Friday, March 25, 2016
Finally, here are the top reasons to try out CoreOS: Reason #1 to go with CoreOS is etcd which was mentioned above. As the CoreOS website says: "Configuration values are distributed within the cluster for your applications to read. Values can be changed programatically and smart applications can reconfigure automatically. You'll never have to run Chef on every machine in order to change a single config value ever again." Reason #2 If you care about high availability at all, deploying using CoreOS is one of the best ways to achieve that with a relatively low price point. Reason #3 It lets you serve different versions of software on different machines and update machines without any downtime Reason #4 Though Docker helps you provide similar environments in production and development, CoreOS goes one step further by replicating cluster and network settings between dev and prod as well. As discussed before it also makes sure that the infrastructure always has the right configuration and everything has the right versioning. Reason #5 New developers can get up and running quickly rather than waste time installing all the required software and versions on their machine and making sure that nothing conflicts. Reason #6 It can drastically reduce cost by replicating software services like Heroku. Even though you need multiple machines to truly take advantage of CoreOS, CoreOS is now supported by every major cloud storage provider, including AWS and Digital Ocean, the latter of which provides machines for only $5/month. Reason #7 It has a very active open source community with (at the time of this writing) 6764 stars, 172 contributors, and over 40 pull requests merged in within the last two weeks for etcd. This may potentially be a problem, as one of the central tenets of the security that CoreOS offers out of the box is automatic updates on all your machines. Though you cannot turn this feature off, you can select an update strategy to control when and how your machines will update.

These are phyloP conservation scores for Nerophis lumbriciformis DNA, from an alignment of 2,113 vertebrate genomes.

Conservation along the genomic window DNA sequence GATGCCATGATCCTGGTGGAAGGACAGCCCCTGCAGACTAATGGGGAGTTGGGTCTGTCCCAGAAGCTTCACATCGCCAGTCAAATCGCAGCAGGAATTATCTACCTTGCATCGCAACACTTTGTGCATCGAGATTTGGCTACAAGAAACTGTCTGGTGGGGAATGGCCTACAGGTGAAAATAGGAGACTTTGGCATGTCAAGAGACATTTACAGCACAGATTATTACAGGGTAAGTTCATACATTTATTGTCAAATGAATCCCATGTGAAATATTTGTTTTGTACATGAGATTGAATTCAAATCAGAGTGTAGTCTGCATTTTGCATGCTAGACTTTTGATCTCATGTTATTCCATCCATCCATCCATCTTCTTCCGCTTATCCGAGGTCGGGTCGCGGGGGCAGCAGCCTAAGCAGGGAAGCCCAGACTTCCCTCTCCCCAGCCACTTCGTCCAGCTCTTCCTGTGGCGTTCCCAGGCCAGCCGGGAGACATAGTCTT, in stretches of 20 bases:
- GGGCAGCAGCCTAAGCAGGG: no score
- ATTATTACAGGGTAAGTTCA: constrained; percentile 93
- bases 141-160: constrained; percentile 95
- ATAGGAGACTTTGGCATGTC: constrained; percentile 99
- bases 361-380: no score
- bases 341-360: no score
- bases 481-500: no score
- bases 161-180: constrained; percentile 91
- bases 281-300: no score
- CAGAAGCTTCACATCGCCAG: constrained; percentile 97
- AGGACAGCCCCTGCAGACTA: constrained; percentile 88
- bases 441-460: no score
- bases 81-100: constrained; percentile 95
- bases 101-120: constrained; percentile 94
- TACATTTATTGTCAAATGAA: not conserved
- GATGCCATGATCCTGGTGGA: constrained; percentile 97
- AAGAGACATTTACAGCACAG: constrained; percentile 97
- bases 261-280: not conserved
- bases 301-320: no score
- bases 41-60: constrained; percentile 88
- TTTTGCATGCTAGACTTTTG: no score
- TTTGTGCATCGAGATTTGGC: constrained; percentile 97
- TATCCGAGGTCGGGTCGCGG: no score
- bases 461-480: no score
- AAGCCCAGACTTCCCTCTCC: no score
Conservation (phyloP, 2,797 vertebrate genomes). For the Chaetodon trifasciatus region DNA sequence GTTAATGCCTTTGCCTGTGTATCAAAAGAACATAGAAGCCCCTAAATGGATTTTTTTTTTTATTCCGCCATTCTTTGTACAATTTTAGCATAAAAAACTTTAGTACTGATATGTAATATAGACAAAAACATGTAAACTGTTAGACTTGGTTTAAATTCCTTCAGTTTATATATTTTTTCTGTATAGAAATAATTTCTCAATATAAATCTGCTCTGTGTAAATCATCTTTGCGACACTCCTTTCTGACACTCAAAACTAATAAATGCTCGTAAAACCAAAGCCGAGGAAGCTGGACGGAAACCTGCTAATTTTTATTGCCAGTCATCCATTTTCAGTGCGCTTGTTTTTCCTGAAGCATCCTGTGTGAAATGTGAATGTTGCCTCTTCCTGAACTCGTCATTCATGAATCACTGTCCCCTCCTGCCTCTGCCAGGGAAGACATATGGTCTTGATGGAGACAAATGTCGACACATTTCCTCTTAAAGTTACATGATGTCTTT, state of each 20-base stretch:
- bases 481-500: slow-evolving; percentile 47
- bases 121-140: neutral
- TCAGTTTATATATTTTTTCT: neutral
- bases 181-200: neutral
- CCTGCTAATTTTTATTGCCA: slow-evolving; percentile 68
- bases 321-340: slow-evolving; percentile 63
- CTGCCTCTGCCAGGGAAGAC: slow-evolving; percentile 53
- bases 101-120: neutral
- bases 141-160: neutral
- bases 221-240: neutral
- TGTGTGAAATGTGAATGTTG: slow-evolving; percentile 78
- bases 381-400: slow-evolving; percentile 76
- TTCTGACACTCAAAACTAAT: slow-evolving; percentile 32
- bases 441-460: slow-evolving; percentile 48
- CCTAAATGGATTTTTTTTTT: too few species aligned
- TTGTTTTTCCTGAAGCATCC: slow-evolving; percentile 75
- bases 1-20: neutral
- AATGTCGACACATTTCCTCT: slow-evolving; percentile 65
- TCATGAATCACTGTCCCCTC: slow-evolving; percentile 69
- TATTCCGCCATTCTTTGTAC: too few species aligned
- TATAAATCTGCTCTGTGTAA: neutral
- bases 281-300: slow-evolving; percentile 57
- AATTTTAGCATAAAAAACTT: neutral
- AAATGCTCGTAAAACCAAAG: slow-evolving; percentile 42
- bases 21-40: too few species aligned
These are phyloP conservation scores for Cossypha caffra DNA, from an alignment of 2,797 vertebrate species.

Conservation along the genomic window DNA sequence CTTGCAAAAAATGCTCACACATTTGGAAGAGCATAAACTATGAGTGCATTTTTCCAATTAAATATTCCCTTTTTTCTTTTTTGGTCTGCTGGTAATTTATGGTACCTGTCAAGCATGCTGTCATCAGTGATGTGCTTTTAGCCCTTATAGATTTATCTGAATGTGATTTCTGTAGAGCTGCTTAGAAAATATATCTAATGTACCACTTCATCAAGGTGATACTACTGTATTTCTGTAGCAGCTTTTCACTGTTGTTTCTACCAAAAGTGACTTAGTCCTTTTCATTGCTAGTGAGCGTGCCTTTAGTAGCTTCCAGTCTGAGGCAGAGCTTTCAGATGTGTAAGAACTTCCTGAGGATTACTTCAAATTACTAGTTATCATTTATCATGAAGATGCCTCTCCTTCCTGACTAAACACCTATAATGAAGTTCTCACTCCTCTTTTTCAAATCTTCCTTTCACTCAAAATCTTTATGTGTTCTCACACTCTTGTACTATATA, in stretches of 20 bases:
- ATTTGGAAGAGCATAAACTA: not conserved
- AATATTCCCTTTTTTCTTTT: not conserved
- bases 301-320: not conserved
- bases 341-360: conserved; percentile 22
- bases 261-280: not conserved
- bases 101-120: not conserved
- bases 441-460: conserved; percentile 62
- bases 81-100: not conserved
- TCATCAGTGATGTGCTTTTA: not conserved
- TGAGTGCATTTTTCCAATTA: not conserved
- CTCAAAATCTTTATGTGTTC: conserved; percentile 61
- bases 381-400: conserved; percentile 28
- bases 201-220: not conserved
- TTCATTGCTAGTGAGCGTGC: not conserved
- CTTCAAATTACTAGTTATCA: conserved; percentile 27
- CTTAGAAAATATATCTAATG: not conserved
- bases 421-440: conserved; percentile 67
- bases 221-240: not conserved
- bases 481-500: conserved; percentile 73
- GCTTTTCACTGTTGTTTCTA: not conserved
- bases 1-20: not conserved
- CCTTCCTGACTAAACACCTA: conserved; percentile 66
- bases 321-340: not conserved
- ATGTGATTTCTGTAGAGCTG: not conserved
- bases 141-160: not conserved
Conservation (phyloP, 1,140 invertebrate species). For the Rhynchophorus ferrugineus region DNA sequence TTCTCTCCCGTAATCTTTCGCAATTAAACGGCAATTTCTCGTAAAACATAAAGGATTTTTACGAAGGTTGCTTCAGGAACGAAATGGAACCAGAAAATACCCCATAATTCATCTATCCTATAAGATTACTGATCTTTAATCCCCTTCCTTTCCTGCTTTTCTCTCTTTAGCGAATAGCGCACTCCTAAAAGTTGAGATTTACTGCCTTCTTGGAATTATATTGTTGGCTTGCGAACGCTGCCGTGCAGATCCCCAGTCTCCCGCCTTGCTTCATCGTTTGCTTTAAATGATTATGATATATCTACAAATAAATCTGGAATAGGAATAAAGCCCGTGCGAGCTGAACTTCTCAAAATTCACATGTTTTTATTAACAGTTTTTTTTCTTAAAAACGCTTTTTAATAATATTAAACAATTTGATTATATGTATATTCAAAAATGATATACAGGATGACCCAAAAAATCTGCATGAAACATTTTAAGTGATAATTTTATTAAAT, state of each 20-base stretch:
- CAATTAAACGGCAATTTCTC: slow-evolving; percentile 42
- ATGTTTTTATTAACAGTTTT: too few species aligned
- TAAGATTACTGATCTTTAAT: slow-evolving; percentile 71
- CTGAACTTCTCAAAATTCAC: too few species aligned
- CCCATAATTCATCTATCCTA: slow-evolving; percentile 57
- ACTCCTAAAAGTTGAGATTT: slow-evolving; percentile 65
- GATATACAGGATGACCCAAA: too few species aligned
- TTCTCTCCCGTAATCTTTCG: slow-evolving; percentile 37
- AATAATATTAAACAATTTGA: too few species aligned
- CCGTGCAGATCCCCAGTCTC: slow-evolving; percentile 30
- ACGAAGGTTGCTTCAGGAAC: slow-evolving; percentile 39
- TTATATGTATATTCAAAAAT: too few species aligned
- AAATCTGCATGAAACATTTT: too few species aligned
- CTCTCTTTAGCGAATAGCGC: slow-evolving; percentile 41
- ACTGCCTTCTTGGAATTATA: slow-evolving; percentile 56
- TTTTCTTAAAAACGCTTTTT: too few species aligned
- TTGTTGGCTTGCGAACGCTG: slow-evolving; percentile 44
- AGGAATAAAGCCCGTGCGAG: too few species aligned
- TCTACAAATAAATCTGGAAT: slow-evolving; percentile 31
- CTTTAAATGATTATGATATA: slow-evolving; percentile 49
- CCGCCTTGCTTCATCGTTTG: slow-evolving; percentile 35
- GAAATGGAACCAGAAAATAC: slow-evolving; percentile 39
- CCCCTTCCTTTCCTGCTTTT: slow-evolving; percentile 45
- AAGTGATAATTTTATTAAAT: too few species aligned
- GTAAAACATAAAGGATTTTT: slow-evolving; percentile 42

Microsoft on Tuesday released a new feature in its Office 2016 software that it claimed can help "enterprise administrators prevent the risk from macros in certain high risk scenarios," according to a Microsoft blog. Macros are used to load dynamic content in the popular Word, Excel and Powerpoint programs. Criminals deliver macro malware through spam messages, which – via social engineering – trick users into downloading docs. Then they are instructed to exit Protected View and Enable Macros to view the content in its entirety. Malicious scripts in the document's macro are executed, and the malware is loaded from a remote server, downloaded onto the computer and launched. Microsoft said the update lets an enterprise selectively scope macro use to a set of trusted workflows and provide end-users with a different and stricter notification